It's that time of year again and I've been behind the scenes getting ready for it by planting about 10,000 vegetable seeds. Not really but it sure felt like it each day as I walked into my bedroom where the little creatures were beginning to grow rapidly, restlessly in their small confines.
Two weekends ago, my partner and I (we'll call him P since he's blog shy) took an early plunge into the backyard garden beds and hauled in several thousand pounds of garden mix. These projects always seem to work out easier in my mind than they actually do in reality (curses on reality!) but we muddled through the challenge of maneuvering an overloaded Home Depot truck through the neighborhood and into the backyard where we unloaded the mix one... single... heavy... wheelbarrow at a time.
The weather, an overcast drizzly mist, was mostly cooperative. We'd already gone through the rototilling process before unloading the truck. Thankfully, P reminded me that I might want to dump the contents of my year long compost project into the garden during the rototilling process. Thank goodness for his lovely brain. It might have been October before I remembered that this was the very reason I was composting in the first place. Duh.
Almost as soon as we were done, it began to rain in earnest and the temps dropped so low that it was back to huddling by the wood stove again, or as P likes to put it, knees to the fire. I probably got that wrong which seems impossible since I've heard him say it no less than 50 times over the course of the winter. At any rate, it was the perfect week to allow the beds to rest and by weekend, the forecast looked favorable enough to begin planting.
On planting day, we bumped into our neighbor on our way home from breakfast. She forewarned us that our friendly neighborhood woodchuck was already afoot, undoubtedly on the prowl for some springtime appetizers to fill his tummy after a long winter's nap. I thanked her for the intel which prompted another trip to Home Depot to purchase some chicken wire fencing, posts, and twine to build a barricade which will likely amuse the fella.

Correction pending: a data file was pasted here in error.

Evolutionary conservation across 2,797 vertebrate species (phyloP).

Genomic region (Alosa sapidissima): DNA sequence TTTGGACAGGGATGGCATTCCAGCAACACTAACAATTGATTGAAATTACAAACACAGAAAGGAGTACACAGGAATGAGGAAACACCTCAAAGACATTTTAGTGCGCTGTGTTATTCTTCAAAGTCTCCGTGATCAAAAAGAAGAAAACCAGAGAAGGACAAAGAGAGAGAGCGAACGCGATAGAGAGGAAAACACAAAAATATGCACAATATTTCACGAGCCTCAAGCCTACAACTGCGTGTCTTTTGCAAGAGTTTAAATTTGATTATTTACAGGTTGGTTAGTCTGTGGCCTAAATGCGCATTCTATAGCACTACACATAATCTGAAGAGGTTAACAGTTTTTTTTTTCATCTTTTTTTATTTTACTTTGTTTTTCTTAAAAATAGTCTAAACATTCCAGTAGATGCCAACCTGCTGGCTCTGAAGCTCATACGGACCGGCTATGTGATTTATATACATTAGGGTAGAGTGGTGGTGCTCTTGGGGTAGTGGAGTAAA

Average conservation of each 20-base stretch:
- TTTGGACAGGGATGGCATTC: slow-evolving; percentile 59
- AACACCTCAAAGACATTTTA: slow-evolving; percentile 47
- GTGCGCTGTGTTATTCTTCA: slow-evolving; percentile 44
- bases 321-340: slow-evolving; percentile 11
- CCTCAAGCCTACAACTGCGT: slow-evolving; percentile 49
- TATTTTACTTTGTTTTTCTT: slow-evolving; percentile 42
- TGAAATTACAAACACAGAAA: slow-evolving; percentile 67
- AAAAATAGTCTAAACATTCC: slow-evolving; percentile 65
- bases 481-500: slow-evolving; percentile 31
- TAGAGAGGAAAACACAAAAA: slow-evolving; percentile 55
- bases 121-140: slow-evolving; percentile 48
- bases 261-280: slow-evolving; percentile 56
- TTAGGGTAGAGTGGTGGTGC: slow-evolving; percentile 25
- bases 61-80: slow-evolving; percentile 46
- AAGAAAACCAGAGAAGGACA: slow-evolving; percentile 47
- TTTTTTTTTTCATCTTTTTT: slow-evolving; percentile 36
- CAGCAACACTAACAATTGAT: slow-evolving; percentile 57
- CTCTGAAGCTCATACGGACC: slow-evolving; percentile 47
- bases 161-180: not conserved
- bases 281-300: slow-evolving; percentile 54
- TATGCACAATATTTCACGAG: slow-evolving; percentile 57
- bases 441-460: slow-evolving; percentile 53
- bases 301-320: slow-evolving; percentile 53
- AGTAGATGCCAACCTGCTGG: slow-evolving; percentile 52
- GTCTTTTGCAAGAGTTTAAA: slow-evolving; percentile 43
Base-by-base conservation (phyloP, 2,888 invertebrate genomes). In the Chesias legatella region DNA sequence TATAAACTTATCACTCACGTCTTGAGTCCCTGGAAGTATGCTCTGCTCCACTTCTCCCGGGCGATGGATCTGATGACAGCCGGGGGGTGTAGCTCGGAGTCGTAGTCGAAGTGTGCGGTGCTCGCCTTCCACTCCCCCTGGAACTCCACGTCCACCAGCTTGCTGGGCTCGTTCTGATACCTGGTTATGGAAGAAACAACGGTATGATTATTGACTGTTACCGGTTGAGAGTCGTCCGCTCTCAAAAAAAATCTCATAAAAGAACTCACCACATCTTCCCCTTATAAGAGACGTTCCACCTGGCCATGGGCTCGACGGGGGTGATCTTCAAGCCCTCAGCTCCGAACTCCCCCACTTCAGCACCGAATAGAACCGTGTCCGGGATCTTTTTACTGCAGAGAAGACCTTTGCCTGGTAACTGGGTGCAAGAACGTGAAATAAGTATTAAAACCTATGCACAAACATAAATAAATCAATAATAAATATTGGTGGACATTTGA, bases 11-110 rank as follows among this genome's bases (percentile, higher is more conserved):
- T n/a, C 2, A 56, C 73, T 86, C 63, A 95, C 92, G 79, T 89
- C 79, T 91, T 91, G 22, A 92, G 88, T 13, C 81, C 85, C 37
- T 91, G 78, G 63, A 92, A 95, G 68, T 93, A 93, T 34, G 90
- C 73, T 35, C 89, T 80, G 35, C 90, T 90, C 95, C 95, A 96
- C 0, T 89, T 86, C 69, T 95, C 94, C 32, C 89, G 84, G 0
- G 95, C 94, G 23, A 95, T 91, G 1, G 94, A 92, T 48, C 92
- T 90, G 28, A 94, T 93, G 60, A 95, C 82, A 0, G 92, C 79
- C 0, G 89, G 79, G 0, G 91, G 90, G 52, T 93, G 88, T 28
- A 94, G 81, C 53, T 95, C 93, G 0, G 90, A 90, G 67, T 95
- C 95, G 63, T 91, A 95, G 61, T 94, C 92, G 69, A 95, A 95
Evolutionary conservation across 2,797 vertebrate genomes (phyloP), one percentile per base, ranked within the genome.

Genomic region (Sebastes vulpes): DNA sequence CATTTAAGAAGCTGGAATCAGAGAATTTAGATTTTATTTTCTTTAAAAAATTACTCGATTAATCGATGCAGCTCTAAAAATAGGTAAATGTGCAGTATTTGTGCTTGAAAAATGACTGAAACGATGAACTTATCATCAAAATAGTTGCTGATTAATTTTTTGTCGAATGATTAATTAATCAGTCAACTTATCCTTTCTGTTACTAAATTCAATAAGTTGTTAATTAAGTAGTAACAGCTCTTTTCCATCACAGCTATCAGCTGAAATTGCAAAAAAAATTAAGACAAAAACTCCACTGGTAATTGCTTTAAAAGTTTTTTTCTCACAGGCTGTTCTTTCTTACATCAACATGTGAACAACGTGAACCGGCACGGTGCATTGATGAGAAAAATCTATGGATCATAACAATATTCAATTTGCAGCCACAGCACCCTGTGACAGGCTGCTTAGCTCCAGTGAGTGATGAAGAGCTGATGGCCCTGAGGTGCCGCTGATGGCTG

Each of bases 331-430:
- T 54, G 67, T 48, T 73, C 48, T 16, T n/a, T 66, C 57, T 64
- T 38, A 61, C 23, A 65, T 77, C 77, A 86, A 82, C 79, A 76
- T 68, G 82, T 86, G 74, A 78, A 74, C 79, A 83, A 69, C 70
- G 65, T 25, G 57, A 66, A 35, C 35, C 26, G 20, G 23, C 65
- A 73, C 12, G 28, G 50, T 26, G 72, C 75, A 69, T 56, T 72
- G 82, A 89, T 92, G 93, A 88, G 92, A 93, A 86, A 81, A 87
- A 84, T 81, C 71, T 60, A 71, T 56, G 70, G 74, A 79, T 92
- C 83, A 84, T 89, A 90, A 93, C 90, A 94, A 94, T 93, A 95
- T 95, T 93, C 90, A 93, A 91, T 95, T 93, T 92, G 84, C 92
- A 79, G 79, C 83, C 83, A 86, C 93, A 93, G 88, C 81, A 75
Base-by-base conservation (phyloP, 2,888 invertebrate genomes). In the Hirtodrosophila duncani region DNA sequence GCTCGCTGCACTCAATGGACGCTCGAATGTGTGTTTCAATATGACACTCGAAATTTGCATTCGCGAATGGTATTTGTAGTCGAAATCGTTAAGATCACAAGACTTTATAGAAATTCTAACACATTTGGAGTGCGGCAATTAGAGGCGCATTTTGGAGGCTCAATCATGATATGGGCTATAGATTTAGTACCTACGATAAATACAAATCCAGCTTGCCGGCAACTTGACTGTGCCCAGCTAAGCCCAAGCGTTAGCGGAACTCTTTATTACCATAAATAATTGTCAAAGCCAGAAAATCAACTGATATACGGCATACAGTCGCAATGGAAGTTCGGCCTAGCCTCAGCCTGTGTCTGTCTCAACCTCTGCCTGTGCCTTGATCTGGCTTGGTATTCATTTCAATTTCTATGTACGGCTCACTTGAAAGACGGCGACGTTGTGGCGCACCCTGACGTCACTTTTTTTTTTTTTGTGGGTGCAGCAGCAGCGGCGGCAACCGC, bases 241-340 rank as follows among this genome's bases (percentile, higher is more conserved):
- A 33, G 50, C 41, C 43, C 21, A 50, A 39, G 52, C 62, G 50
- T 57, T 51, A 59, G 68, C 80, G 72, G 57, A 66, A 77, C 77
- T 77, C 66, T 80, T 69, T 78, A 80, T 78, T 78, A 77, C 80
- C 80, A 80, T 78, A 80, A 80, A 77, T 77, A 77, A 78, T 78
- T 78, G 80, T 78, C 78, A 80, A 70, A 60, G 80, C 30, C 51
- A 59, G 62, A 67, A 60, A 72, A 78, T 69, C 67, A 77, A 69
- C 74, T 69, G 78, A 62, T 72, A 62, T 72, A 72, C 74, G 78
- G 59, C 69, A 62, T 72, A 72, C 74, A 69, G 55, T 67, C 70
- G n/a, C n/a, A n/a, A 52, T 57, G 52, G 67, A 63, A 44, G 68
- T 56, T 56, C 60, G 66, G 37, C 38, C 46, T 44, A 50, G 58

According to the internet, a two-foot deep trench should be dug around the garden bed, strong fencing inserted to about two or three feet above ground level, then the top bent at a 90-degree angle to create an awkward climbing structure.
The more I read, the crazier the advice seemed to get including recipes for woodchuck stew. Sometimes I long for the days when we didn't have access to so much information and a person could live their entire life never realizing that their neighbor was feeding their children woodchuck for dinner.
I finally backed away from Google, calculated the cost of the recommended woodchuck fence and was left with an oddly familiar sounding quandary: Who was going to pay for this wall?
Not feeling overly Trumpish, and figuring the woodchuck wasn't in a position to chip in monetarily, I leaned left and settled on a more peace-love-and-tie-dye approach to the matter. We are all reasonable creatures, right? I'll post a few signs, plant some pinwheels, marigolds, build a small wire fence, then pepper spray the heck out of the area and Mr. Woodchuck will simply choose to eat clover growing elsewhere out yonder.
That's Plan A.
There is no Plan B.
I think I get that from my father, who explained his business strategy to me one day which went something like, "Well, I go in with Plan A and there doesn't need to be a Plan B because I don't give up until Plan A is achieved." I think in his mind, creating Plan B means you've already acknowledged Plan A won't work which simply means it wasn't the right plan to begin. Hey, it works for him so there ya go! I've got my Plan A. Meanwhile, P is busy making popcorn so he can settle in to watch the show. Whatevs.
There you have it. The wall and garden are enroute. It's the earliest I've ever planted but I wanted to get a jumpstart on a busy summer schedule. The weather has been cooperating nicely and there have been, thus far, no signs of Mr. Woodchuck. The wall still needs some work so hopefully the little fella gives me a few more days before snooping around.
This year's garden lineup is:
- Summer Squash
- Butternut Squash
- Green Beans
- Sweet Basil
Pretty sweet lineup if you ask me and almost all of it planted from seed or returning from last year. The exception is some Kale I received from my father that are part of an experiment happening at his local farm. More on that another day.
Next up, I need to plant some marigolds, pinwheels, mix up some pepper spray, and secure the fence line. The game is afoot!